The impacts of population growth are many and only serve to exacerbate many of the social, environmental and economic challenges the world is facing.
In our production and consumption driven economy, more consumers mean that more must be produced. The result is continued depletion of many natural resources. Fossil fuels and other non-renewable resources are finite and continued exploitation and consumption results in the increasing scarcity of such resources. Resources such as water are renewable yet fixed in quantity and increasing numbers of consumer’s results in less of the resource available for each individual.
Food production relies on land that is suitable agricultural use. There is only so much land suitable for agricultural production and, yet again, increasing numbers of consumers means that greater production must come from that finite land area. As a consequence of continued population growth, agriculture may soon be unable to feed us all, with the poor of the world suffering the most.
A growing human population requires space to live, and the ubiquitous sprawl of urban development is a stark example of this. The more of us there are the less space there is for each us and the less space there is for the myriad other species we share our planet with. Continued population and consumption growth is accelerating the loss of biodiversity and resulting in the widespread extinction of species.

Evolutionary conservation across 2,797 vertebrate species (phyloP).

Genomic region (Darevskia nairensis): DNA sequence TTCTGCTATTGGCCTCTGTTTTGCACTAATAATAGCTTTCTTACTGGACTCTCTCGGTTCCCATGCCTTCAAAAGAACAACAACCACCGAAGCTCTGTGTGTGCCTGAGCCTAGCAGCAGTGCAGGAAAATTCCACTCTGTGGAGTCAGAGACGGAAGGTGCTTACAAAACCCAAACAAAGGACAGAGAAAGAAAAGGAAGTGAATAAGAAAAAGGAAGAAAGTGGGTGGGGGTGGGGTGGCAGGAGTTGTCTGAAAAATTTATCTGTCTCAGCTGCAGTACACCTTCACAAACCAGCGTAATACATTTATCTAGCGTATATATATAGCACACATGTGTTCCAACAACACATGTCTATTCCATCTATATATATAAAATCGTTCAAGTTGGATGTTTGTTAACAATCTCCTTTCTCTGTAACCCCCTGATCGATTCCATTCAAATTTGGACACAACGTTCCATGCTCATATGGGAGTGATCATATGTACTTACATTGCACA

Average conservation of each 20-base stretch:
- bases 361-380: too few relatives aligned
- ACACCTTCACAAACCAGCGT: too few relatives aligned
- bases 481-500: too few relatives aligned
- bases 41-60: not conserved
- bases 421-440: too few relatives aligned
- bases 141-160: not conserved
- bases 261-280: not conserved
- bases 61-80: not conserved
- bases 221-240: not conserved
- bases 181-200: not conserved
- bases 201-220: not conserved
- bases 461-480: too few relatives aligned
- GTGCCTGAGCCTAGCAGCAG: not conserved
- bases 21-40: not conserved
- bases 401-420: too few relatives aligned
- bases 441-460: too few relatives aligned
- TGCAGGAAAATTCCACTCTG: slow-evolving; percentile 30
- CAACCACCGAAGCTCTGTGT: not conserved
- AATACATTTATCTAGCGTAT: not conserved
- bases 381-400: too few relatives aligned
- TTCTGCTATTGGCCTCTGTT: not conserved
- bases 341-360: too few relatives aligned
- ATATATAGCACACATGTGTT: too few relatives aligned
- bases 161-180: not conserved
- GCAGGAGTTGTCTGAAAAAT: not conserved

Our ability to live sustainably becomes ever more difficult as our population increases. The present world population is consuming annually almost one and a half times what the planet can provide on a sustainable basis, according to the WWF and Global Footprint Network. If the current population projections of over 9 billion for 2050 are realised, we shall by then be consuming about double the “sustainable” resources available. This major “overshoot”, means that the collapse of the planet’s ability to sustain us will become almost inevitable. (1)